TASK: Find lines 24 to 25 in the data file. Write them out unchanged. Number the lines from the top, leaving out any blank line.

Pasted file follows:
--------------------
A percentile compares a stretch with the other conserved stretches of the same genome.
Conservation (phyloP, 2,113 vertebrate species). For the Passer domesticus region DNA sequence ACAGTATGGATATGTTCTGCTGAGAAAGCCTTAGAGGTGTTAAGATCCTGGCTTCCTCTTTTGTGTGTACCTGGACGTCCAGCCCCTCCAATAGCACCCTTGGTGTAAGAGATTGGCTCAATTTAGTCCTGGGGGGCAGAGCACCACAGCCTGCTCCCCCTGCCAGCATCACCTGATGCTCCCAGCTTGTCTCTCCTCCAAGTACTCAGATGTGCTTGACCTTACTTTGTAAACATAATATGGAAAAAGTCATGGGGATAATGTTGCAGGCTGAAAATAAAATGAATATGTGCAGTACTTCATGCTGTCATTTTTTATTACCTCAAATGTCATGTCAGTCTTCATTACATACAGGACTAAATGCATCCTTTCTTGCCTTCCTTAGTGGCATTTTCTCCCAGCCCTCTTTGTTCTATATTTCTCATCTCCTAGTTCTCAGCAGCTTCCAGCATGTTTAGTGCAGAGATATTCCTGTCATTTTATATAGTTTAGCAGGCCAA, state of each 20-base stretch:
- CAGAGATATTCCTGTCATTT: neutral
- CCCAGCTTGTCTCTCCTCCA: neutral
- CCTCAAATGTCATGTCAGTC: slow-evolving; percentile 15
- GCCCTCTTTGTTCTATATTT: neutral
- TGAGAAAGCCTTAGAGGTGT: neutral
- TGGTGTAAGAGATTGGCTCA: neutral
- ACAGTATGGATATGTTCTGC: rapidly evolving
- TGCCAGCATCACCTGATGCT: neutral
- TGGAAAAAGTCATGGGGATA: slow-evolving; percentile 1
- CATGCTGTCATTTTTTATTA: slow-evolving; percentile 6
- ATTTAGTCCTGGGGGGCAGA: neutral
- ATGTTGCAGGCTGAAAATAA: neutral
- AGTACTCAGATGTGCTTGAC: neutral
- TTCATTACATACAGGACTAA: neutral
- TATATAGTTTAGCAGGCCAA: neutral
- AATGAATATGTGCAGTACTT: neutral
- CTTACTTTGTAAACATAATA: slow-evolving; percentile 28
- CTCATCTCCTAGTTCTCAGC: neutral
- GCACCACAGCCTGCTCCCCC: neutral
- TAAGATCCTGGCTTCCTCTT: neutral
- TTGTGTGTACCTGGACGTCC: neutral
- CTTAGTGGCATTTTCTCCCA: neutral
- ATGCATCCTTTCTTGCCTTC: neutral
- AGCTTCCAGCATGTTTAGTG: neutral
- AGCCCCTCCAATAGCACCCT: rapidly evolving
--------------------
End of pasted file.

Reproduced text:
- CTTAGTGGCATTTTCTCCCA: neutral
- ATGCATCCTTTCTTGCCTTC: neutral